The Daily Parker

Politics, Weather, Photography, and the Dog

War in Europe

Some things to remember:

  • "Violence is the last refuge of the incompetent."—Isaac Asimov
  • Russian president Vladimir Putin lost the argument. This is his tantrum. But like a 15-year-old with a rifle, he's still a threat to everyone else.
  • The argument is that liberal democracy produces better outcomes for everyone than lawless autocracy. Notice that Russian kleptocrats keep their money in the US and UK, countries with strong institutions and rule of law.
  • Russia's economy, which is based on resource extraction, is the 11th largest in the world, after Italy, Canada, and South Korea. It's smaller than New York State's and just a little bigger than Illinois' and Florida's. California's GDP is more than double Russia's. So is the UK's.
  • Wars never stay confined to their initial theater. How badly this spills out should keep us awake at night.

A friend in Kyiv sent these photos earlier today. People leaving Kyiv:

Explosions in the city:

Photos by Татьяна Мисиюк

Here's what the professionals have to say:

I'll be monitoring this situation closely.

Busy couple of days

I've had a lot to do at work the last couple of days, leading to an absolute pile-up of unread press:

Finally, on this day in 1940, Woody Guthrie released "This Land is Your Land," a song even more misunderstood than Bruce Springsteen's "Born in the USA."

Some questions about Ukraine

Russian president Vladimir Putin asserted yesterday that Ukraine doesn't exist, reasoning that Russia created the territory sometime in the past and therefore it remains part of Russia today. This raises some questions:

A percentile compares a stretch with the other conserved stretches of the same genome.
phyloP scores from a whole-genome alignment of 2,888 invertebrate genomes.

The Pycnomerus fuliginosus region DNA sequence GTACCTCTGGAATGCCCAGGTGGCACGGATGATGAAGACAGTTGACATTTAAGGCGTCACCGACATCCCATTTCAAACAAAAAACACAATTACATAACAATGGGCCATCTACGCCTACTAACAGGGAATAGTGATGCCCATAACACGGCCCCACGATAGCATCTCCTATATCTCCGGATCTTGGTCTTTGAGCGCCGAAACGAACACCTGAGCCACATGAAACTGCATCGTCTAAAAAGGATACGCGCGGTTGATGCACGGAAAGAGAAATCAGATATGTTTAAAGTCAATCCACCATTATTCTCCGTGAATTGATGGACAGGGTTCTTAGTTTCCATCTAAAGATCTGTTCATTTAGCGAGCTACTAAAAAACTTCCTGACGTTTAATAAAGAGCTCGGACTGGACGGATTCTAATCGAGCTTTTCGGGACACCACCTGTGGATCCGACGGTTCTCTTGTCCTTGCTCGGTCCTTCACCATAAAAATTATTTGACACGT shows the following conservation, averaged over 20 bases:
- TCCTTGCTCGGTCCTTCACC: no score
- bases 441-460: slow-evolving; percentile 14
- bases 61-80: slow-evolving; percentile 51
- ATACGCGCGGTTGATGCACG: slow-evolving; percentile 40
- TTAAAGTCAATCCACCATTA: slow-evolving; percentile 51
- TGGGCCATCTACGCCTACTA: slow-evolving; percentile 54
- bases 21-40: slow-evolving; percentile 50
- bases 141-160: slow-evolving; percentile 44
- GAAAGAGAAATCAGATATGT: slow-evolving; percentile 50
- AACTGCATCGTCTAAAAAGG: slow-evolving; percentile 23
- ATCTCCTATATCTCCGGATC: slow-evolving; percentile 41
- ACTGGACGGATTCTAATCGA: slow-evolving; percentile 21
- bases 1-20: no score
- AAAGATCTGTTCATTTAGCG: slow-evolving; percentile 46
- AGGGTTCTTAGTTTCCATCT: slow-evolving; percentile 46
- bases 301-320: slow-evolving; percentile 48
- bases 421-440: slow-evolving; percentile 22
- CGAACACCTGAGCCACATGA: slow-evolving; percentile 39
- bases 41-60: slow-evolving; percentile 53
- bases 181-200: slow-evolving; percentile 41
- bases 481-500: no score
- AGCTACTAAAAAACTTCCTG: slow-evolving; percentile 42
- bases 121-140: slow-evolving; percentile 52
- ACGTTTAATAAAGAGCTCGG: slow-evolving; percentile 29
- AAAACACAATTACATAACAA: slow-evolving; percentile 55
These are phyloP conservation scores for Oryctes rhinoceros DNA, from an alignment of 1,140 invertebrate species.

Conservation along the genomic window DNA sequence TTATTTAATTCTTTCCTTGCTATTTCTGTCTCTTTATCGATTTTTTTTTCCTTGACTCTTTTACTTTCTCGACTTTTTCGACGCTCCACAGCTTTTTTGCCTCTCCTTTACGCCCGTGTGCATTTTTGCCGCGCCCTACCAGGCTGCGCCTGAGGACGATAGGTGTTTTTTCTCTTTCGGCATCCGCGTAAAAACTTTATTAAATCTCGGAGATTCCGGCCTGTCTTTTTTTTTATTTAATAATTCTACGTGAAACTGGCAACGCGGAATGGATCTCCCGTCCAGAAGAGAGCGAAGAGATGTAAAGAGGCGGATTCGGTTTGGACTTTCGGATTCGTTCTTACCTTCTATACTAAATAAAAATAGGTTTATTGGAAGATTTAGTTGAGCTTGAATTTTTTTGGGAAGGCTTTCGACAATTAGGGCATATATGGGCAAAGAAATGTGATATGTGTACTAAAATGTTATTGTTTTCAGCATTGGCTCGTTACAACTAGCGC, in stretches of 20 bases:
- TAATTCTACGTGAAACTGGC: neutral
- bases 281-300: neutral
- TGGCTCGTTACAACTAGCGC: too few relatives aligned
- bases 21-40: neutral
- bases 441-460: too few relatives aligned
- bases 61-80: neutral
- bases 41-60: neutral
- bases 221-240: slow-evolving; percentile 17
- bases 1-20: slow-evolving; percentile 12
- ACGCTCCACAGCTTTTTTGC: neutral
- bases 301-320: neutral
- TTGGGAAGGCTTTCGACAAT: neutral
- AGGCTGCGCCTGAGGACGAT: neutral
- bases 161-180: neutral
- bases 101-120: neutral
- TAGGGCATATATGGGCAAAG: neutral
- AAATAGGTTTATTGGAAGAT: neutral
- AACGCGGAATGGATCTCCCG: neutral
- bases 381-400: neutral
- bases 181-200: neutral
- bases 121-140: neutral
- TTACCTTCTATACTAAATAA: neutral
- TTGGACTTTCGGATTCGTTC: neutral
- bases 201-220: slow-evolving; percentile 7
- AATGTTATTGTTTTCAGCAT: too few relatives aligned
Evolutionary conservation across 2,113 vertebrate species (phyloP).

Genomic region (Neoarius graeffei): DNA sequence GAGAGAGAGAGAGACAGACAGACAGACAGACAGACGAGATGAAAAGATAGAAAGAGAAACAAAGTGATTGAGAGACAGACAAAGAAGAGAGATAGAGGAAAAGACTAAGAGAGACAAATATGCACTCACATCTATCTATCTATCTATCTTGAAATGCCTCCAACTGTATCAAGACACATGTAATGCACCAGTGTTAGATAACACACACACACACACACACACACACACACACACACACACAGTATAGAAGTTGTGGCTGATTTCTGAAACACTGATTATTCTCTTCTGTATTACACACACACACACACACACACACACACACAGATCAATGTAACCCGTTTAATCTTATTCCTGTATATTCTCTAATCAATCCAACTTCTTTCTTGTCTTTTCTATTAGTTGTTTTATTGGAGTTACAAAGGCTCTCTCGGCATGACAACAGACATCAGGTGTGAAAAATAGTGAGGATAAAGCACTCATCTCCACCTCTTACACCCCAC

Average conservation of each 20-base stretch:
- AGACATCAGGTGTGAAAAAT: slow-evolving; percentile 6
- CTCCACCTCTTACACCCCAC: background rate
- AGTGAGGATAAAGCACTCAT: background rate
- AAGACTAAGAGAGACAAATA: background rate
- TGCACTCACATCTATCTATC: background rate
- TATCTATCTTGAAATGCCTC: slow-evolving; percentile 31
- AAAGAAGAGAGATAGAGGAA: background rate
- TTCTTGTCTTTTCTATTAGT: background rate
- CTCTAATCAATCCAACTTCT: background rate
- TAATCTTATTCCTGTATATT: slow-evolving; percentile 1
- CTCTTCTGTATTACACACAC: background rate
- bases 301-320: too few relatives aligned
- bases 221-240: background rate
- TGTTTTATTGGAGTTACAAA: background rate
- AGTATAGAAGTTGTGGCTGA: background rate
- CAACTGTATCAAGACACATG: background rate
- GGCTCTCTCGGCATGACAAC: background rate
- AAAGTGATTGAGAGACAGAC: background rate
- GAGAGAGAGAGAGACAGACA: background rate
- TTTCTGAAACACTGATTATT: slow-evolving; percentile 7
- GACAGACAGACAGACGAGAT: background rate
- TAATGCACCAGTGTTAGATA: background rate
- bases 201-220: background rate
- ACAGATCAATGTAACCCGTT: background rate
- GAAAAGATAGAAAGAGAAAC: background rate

1. If that were the case, how can Russia now recognize two "independent republics" with governments legally authorized to request Russian "peacekeepers?"
  2. Should New York send troops into its breakaway region in Vermont, and Massachusetts take back its former territory of Maine?
  3. How unpopular must Putin be at home that he needs to do something this dramatic to distract the world?

Let's also not forget that the Ukrainian fracas has taken the world's attention away from the South China Sea, where the next real war will probably happen. Fun times, fun times.

Missing the point of the sport

I don't understand why Russian figure-skating coaches have such a bad reputation:

One of the joys of watching the Olympics is seeing moments like this, dreams realized. I have indelible memories of such celebrations. In 1998, Tara Lipinski leapt into the air and released a series of ear-splitting shrieks when she found out she won, embracing her coaches in pure joy. In 2002, Sarah Hughes fell to the ground in shock backstage, laughing and smiling in disbelief, her coach grabbing her face and exclaiming, “You won the gold medal at the Olympics!”

At the 2022 Beijing Olympics, there was no such moment of joy. The scene that I witnessed instead made me feel hollow and heartbroken, like I was somehow complicit in the mental anguish of these young women by even watching. When it was announced that 17-year-old Anna Shcherbakova was the gold medalist, the camera didn’t even cut to her for several minutes. Instead, we watched 15-year-old Kamila Valieva, the girl at the center of the Olympic doping scandal, the skater seen as near certain to capture the gold medal, crumple into a ball of tears upon learning she had ended up in fourth place after a disastrous free skate. Valieva received only perfunctory support from her coach, Eteri Tutberidze, who had berated her as soon as she stepped off the ice: “Why did you let it go? Why did you stop fighting? Explain it to me, why? You let it go after that axel. Why?”